Job Interview Do's and Don'ts
What to Do (and Not to Do) and Say During an Interview
To succeed in a job interview, it's important to say and do the right things that make a positive first impression and convince employers you would be a good fit for their company. It's also important to avoid making major mistakes that could raise questions about your professionalism or competence and cost you a chance at getting hired.
Here are some do's and don'ts to help you optimize your chances for success at a job interview:
Analyze the job requirements and the employer and be prepared to share compelling reasons why you would be a good fit. Prepare and rehearse what you plan to say, including answers to common interview questions such as the dreaded inquiry about your weaknesses. Carefully review your resume and be prepared to discuss challenges and successes in each position listed in the document.
Make a Good First Impression
Dress the part of someone successful in your chosen field. Make sure your clothing is appropriate for the work environment, fits well, and is neatly pressed. Greet your interviewer with a firm—but not bone-crunching—handshake and a warm smile. Sit up straight and lean slightly forward during the interview. Make regular—but not piercing or staring—eye contact. Show energy and enthusiasm through your vocal tone and listen carefully to each question before jumping in with a response. When the interview is over, thank the interviewers for the opportunity and reiterate your interest in the position.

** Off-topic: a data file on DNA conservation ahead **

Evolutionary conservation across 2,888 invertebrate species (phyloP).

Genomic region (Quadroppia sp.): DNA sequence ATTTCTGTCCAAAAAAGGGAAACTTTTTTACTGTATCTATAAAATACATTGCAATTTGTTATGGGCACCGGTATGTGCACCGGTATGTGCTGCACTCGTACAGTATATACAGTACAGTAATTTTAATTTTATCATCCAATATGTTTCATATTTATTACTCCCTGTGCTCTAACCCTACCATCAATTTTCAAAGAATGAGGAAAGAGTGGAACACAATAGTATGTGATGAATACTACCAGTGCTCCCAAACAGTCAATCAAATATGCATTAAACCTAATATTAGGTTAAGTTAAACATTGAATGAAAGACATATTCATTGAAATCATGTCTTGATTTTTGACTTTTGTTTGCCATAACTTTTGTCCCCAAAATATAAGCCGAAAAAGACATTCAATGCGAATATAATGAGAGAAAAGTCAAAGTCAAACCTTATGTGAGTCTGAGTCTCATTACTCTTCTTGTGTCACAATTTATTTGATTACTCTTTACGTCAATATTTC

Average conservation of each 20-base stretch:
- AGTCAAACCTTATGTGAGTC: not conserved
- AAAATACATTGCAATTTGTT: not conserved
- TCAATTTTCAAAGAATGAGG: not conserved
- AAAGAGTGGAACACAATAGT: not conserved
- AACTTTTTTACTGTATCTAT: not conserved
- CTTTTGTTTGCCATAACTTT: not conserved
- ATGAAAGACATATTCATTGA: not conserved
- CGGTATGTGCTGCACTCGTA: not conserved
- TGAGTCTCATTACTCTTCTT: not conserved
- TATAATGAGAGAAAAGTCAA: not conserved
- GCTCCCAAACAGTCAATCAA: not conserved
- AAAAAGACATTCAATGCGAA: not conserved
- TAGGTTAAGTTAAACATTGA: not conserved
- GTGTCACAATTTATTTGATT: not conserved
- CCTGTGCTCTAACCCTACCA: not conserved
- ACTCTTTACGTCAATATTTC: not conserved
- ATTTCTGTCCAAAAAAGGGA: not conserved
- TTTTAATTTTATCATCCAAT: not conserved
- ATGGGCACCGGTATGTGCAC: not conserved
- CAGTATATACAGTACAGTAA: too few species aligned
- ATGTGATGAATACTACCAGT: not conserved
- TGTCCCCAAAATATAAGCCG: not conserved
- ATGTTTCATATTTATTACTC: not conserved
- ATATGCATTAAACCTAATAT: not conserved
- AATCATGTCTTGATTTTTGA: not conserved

Follow up with a letter, card, or email to each interviewer, expressing the same thanks and interest.
Describe specific situations or challenges you have faced, the actions you took to intervene, and the results you generated. Pay particular attention to how you have positively impacted the bottom line for past employers. Examples may include saving money, increasing sales, retaining staff, recruiting employees, securing funding, or improving quality.
Remember that you are interviewing the employer as much as the employer is interviewing you. Focus on questions about specific expectations and goals, both short-term and long-term for the company and for the position in question. Good questions help you to discover if the employer is a good fit for you, and they show the employer that you've done your homework and have a sincere interest in the company.
Never criticize any previous employers, supervisors, or co-workers during a job interview. It can raise questions about your ability to work well with others or to accept accountability. As well, don't fixate on your own weaknesses or treat them as hindrances. Be prepared to acknowledge them, but address them as an opportunity to learn and improve.
Fudge the Truth
Avoid the temptation to exaggerate when addressing your skills and accomplishments. It's important to put a positive spin on what you've done and what you can do, but it all needs to be truthful. Being caught in even the smallest of white lies can raise questions about your character and fitness for the position in question.
Don't: Be Late (or Excessively Early)
Be on time for your interview, and remember to take into account that you'll likely want a few minutes to situate yourself, organize your notes, and maybe use the restroom. You should leave early enough to arrive at the interview no more than five to 10 minutes before it starts, but don't be earlier than this. Arriving too far in advance of the scheduled time can leave a negative impression and possibly raise questions about your time management skills or ability to follow directions.
Forget to Use Common Sense
Dressing or behaving too casually can raise questions about your professionalism, as can things like checking your cell phone during the interview. If the interview involves a meal, never order an alcoholic beverage or select an entree that is difficult to eat gracefully. In general, follow your gut. If something seems like it would be inappropriate for a job interview, it probably is.